It’s a common debate when it comes to properly feeding a baby when they’re developing. A new study suggests that formula and baby foods are important for a baby to be healthy and to receive the proper nutrition, but meat should also be added in their diet.
The lead author of the study is Minghua Tang, an Assistant Professor of Pediatrics at the University of Colorado Denver-Anschutz has published his findings in the American Journal of Clinical Nutrition. He argues that infants that reach five months can also eat foods like meat and dairy in a puree form:
“Our research suggests introducing higher amounts of protein and introducing meat, such as pork, into the diet at five months could be potentially beneficial for linear growth (length gain).”
The majority of babies can eat solid foods starting with 4-6 months and that’s when some women also stop breastfeeding them. It’s also the time when babies no longer push food with their mouths, learning to move food to the back of their mouths and then swallow it.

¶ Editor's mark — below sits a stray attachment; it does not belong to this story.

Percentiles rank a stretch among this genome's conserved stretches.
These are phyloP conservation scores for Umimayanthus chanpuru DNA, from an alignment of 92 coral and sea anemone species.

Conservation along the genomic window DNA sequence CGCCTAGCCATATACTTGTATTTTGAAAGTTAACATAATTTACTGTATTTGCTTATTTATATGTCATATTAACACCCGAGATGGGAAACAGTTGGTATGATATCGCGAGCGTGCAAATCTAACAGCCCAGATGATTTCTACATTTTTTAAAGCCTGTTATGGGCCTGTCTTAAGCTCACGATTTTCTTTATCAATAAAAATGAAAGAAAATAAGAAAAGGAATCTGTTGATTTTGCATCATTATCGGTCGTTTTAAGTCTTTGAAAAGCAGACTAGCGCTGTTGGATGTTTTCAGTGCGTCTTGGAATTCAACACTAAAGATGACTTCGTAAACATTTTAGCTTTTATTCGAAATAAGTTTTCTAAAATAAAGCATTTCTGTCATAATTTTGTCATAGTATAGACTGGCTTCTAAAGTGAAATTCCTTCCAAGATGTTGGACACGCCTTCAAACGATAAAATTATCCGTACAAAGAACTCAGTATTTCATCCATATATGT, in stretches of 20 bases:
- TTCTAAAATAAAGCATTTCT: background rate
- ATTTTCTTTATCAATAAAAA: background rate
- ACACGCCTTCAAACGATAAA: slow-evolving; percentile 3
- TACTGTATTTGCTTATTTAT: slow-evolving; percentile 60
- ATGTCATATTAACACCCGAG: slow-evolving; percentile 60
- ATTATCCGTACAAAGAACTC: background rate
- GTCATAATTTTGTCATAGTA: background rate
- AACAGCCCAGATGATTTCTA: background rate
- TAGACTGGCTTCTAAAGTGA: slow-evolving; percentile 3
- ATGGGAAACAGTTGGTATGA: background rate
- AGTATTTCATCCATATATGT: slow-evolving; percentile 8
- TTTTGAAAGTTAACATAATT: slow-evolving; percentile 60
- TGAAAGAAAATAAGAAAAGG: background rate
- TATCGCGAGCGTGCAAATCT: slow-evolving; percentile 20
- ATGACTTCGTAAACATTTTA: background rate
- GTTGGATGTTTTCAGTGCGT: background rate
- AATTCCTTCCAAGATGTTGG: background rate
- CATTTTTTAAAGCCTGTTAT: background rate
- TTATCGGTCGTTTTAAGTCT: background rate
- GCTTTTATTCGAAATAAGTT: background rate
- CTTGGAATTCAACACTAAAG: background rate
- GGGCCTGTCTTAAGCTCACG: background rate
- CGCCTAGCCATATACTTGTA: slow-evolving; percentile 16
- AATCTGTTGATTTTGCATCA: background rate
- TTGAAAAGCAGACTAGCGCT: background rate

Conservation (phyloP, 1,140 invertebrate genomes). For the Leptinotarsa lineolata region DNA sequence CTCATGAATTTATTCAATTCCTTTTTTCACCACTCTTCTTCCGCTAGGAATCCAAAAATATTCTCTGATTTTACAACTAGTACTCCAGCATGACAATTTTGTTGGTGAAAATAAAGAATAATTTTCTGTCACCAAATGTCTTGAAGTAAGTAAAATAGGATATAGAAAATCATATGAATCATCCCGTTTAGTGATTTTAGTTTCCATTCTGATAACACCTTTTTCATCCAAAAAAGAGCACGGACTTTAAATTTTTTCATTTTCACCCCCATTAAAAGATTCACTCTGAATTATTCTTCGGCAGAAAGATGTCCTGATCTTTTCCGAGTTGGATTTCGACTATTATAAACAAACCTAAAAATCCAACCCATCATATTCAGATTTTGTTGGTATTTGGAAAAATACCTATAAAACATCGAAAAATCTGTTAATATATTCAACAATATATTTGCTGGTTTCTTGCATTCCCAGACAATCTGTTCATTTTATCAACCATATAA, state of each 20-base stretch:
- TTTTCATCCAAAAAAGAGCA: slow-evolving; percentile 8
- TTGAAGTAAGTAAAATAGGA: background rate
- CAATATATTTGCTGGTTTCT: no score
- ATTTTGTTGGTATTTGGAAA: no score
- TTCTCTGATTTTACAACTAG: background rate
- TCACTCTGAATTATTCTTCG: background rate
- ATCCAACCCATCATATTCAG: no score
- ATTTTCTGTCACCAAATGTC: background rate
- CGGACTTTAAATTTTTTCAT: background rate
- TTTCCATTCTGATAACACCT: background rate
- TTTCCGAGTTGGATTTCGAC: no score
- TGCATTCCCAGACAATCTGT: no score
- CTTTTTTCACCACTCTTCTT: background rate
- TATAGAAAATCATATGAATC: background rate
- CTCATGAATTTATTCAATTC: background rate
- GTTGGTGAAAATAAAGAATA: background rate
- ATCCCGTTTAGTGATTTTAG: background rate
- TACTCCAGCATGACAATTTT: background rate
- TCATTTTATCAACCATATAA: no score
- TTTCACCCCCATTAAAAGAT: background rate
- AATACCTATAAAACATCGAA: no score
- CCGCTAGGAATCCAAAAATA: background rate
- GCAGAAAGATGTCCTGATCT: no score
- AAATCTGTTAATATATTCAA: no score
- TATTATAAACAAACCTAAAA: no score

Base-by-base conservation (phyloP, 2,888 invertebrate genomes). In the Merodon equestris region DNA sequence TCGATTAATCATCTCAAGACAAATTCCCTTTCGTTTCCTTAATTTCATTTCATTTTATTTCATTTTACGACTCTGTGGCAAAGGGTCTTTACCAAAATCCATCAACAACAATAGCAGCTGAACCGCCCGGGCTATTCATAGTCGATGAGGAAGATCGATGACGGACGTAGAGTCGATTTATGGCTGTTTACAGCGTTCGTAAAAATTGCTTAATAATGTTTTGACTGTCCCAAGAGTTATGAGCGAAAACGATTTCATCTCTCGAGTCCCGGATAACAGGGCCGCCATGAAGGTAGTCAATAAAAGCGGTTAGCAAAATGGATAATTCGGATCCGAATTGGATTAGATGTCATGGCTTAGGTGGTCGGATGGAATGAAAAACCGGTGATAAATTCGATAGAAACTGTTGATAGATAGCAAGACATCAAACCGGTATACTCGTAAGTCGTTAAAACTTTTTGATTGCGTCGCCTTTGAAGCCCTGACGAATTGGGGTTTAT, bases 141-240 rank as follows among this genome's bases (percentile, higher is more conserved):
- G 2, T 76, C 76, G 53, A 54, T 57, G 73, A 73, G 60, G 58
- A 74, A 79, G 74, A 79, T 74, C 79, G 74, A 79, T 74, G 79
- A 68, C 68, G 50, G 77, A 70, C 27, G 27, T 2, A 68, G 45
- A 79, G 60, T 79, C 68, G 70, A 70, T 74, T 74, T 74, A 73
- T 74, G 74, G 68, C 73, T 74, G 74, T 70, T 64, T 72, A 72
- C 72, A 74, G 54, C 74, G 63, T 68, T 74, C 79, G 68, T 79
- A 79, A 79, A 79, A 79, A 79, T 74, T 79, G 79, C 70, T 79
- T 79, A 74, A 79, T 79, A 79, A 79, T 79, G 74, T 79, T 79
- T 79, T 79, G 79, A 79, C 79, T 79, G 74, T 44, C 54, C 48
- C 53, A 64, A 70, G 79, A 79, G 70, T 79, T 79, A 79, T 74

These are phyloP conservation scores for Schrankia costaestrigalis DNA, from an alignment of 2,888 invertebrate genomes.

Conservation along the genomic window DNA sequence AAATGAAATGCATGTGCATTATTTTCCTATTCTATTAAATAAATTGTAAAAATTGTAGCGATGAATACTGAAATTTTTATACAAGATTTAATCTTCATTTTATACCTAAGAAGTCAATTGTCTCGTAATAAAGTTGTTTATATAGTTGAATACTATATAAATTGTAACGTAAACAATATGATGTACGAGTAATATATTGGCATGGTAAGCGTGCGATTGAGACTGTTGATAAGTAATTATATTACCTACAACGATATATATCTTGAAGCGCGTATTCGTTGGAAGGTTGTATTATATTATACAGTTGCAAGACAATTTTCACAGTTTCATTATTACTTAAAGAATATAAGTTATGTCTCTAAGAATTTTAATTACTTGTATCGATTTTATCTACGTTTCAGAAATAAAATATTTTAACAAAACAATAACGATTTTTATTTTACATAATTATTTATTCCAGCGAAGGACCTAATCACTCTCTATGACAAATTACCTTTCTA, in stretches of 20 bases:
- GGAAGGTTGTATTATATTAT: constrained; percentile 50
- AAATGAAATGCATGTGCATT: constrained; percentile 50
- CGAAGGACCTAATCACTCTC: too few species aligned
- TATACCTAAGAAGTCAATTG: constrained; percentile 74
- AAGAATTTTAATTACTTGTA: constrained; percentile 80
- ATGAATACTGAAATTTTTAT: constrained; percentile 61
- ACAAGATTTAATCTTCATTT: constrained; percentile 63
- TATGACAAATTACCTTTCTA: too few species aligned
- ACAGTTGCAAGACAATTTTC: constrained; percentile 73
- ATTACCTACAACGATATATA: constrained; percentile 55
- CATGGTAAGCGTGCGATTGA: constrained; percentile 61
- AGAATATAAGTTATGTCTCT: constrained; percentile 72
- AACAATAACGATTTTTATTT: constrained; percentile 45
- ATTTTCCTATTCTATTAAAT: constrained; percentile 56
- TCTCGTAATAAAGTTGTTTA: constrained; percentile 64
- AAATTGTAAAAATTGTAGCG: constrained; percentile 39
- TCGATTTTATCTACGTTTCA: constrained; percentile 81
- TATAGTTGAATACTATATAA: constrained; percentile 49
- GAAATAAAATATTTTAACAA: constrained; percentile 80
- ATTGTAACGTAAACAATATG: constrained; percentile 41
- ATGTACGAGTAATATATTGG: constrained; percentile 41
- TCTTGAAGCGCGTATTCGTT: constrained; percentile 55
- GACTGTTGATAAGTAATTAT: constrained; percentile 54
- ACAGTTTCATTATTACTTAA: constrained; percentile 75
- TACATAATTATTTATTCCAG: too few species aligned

A Seven-Month Study – Adding Meat and Dairy to the Babies’ Diet
The study lasted for seven months and it was conducted on a small group of healthy babies. They were given formula and complementary food based on meat (pureed beef and ham). They also received dairy-based foods in the period of 5-12 months of age. Before the experiment, their daily intake of proteins was of 2 grams per kg and in during the experiment it was increased to 3 grams per kg. Despite the protein was increased, the fat and calories in the meat and dairy products remained the same.
The findings were seen in time, over seven months of study, showing that the infants who consumed meat in their diet grew almost one inch with no indication or risk of becoming overweight.
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